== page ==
But not every project is as successful as the ones I have cited. Indeed these stand out as case studies of the best practices. Projects do fail and projects do falter, and I will reveal my bias here in saying that, especially in the recent few years, few projects fail because of the chosen technology. (All complex systems require significant customization! Who would have thunk it?) Much more often they fail because of problems with project management, lack of sufficient staffing, and shifting plans and execution when the inevitable problems arise. And these kinds of failures come right back to a failure in strategy, or at least a failure in realistically planning for a complex undertaking that is critical to organizational success.
So content strategies are indeed a critical half of this practice, but technology is the other half. Here as well a comparison to SGML is in order. Whereas in the days of SGML there were few vendors at the table, now there are literally scores. Even more importantly, none of the major vendors are missing, and one can make the argument that the major vendors are–or soon will be–the dominant players in the market. XML is central to the product and development platform strategies of Microsoft, Oracle, IBM, Sun, Adobe, and EMC. One can only speculate at the level of R&D dedicated to XML at these companies, but it is safe to say it is a lot. Just as impressive is the community of developers who work in XML daily. Most programmers working in contemporary languages like Java and C# use XML for all kinds of routine tasks, and XML data mapping and modeling tools are built into Visual Studio and many other development tools.

To be more specific, we intend to cover what we categorize as the range of XML products of most interest to business and IT professionals responsible for content management initiatives. These include:

  • XML Repositories
  • XML Content Management Platforms
  • XML Editors
  • XML Transformation and Publishing Tools
  • XML Utilities, Middleware, and IDEs
  • XML Forms

Among other things, we will be developing an online directory of these product lines (more on that in a future post). I have been informally cataloging the companies over the recent few weeks and I already have 60 to 70 companies without trying very hard. We expect to interact with these vendors, get details of the products and product roadmaps, and also work with them when appropriate on product strategy and projects like white papers and case studies.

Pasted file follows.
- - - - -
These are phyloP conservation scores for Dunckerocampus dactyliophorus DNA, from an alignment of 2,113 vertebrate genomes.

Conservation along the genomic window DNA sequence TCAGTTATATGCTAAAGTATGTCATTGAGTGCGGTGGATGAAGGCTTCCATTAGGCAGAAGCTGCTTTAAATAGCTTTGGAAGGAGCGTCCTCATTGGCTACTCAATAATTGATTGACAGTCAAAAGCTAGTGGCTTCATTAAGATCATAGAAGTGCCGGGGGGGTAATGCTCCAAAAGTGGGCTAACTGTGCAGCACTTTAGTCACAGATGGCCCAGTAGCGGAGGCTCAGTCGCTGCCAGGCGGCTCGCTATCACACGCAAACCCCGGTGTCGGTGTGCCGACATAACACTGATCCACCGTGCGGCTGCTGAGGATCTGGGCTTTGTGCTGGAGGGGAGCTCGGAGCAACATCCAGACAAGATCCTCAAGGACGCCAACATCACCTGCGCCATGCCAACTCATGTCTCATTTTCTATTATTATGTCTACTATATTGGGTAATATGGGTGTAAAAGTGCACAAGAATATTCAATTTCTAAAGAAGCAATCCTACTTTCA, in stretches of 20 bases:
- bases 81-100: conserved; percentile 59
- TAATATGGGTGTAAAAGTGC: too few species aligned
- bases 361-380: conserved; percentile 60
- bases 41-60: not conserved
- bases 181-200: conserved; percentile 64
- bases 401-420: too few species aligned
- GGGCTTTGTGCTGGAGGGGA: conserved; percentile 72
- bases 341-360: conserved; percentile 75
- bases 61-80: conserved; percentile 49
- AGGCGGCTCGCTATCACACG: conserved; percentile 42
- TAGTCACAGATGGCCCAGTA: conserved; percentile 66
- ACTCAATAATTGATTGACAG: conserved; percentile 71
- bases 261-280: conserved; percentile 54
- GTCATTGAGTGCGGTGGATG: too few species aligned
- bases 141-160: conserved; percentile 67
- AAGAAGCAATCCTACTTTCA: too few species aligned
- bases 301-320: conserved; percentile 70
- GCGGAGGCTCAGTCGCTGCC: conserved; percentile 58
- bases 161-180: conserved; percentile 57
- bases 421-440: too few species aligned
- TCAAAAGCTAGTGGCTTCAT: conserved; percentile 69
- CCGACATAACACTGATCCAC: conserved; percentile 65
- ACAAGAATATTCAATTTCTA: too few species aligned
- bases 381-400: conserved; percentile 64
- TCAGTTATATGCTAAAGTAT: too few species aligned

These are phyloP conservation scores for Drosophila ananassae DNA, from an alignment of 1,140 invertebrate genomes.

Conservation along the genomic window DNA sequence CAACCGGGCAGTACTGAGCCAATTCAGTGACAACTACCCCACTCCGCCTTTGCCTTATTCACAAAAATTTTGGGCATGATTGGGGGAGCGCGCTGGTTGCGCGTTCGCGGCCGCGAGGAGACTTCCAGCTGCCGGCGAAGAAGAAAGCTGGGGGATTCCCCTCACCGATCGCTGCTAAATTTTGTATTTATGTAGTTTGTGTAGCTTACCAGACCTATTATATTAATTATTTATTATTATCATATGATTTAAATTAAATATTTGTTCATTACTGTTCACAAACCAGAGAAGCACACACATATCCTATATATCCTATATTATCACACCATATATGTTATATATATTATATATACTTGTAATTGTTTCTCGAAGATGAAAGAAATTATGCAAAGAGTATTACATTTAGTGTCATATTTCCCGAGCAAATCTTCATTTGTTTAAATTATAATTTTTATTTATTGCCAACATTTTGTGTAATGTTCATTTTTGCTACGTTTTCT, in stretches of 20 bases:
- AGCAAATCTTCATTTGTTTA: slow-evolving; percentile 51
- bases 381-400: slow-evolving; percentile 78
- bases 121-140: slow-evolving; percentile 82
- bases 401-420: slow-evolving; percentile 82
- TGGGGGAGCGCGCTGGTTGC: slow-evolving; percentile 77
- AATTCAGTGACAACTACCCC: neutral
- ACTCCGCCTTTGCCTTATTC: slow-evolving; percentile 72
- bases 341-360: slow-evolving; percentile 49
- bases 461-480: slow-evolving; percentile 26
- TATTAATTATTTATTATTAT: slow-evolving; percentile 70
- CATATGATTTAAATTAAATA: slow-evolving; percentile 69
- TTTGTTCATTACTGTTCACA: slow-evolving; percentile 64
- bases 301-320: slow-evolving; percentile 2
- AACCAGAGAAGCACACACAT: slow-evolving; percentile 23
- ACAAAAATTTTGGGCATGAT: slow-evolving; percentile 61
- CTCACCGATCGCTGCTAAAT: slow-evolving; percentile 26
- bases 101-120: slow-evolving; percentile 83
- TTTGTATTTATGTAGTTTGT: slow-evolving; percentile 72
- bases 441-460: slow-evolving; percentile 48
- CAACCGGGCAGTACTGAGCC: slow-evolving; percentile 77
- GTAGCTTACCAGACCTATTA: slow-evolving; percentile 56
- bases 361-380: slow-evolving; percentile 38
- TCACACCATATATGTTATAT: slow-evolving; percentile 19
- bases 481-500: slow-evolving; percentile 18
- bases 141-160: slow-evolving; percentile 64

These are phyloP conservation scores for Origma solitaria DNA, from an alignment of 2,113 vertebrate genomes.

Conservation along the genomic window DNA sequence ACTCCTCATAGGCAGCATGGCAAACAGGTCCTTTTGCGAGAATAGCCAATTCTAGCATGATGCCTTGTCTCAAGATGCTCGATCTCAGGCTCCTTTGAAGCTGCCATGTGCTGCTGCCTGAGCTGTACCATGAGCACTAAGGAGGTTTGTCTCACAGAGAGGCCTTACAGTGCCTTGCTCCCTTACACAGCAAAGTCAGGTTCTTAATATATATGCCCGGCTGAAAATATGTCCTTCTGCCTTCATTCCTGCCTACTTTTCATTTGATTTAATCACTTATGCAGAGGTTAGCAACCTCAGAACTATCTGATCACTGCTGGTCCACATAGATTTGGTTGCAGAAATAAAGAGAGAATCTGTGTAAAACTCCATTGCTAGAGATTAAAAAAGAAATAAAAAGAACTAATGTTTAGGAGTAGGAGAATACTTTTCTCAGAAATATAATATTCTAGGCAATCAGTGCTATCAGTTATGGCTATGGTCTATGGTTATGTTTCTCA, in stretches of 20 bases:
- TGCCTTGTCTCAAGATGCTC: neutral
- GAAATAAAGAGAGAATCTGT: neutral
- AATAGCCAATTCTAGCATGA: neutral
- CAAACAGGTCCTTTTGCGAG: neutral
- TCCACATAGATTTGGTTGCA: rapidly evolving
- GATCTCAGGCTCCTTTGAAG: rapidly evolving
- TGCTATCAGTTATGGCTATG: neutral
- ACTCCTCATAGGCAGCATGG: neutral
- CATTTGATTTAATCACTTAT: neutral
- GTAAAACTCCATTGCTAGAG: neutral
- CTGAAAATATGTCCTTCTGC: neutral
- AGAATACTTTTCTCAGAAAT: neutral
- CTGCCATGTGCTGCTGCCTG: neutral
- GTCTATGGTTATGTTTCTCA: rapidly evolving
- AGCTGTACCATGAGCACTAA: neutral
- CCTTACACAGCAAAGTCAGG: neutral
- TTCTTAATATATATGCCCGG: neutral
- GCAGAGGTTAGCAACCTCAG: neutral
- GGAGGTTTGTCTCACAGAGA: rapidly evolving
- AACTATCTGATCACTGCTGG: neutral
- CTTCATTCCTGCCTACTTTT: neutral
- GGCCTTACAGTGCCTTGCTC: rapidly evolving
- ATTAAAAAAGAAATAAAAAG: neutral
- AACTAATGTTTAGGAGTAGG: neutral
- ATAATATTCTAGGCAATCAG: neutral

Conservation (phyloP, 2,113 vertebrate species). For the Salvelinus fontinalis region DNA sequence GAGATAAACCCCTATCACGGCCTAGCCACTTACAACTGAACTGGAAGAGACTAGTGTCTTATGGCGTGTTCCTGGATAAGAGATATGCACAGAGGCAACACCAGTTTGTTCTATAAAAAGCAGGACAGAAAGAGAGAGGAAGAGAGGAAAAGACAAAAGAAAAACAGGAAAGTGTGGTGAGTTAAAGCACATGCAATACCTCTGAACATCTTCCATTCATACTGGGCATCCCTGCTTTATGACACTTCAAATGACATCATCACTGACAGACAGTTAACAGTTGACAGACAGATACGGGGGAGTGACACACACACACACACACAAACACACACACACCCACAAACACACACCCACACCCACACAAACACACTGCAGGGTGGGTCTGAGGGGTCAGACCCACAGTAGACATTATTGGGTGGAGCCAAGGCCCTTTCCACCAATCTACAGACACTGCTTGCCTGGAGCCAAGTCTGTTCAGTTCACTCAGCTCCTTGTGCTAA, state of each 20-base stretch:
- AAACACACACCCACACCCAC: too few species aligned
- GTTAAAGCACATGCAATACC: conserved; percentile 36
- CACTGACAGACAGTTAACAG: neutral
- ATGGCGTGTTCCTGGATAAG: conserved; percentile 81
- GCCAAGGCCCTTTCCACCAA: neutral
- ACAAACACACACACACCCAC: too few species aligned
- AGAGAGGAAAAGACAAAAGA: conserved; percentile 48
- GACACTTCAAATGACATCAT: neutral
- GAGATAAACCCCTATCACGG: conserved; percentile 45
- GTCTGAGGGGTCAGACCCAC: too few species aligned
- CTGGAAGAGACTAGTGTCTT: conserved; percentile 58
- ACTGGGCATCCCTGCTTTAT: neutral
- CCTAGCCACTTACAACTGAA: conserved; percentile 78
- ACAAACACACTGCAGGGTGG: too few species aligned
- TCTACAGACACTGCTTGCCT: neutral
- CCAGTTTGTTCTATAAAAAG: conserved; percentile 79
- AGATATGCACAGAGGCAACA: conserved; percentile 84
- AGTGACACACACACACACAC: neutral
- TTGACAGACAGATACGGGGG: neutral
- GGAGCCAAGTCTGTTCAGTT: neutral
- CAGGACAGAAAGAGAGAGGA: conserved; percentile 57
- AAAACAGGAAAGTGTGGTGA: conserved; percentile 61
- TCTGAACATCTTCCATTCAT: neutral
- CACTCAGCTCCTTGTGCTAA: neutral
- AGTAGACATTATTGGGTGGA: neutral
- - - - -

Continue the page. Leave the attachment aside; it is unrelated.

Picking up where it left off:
So that’s the news so far from here. Do get in touch if you have any questions, ideas, or complaints!

Beyond Search and Search

As many of you know from our press release at Gilbane Boston, two of the reports we will be publishing in the next few of months have to do with search. Lynda Moulton, who runs our Enterprise Search consulting practice is working on Enterprise Search Markets and Applications: Capitalizing on Emerging Demand, and our colleague Steve Arnold is writing Beyond Search: What to do When you’re Enterprise Search System Doesn’t Work. Lynda’s report covers the “Enterprise Search” market, what organizations are doing with the variety of technologies considered to be enterprise search products, and what their experiences have been. By the way Lynda is collecting experiences about implementations and would love to hear about yours.

Steve’s report is a look at what is coming next, and is largely, but not only, based on an analysis of what Google is doing, what they are planning on doing, and the emerging ecosystem they are creating. This is fascinating stuff. Steve has recently launched a must-read blog, Beyond Search, where you can get a peek at some of what will be in our report. For example, see his thoughts on enterprise search terminology.

Both reports will be important tools for enterprise IT strategists and executives. We’ll keep you posted on their progress.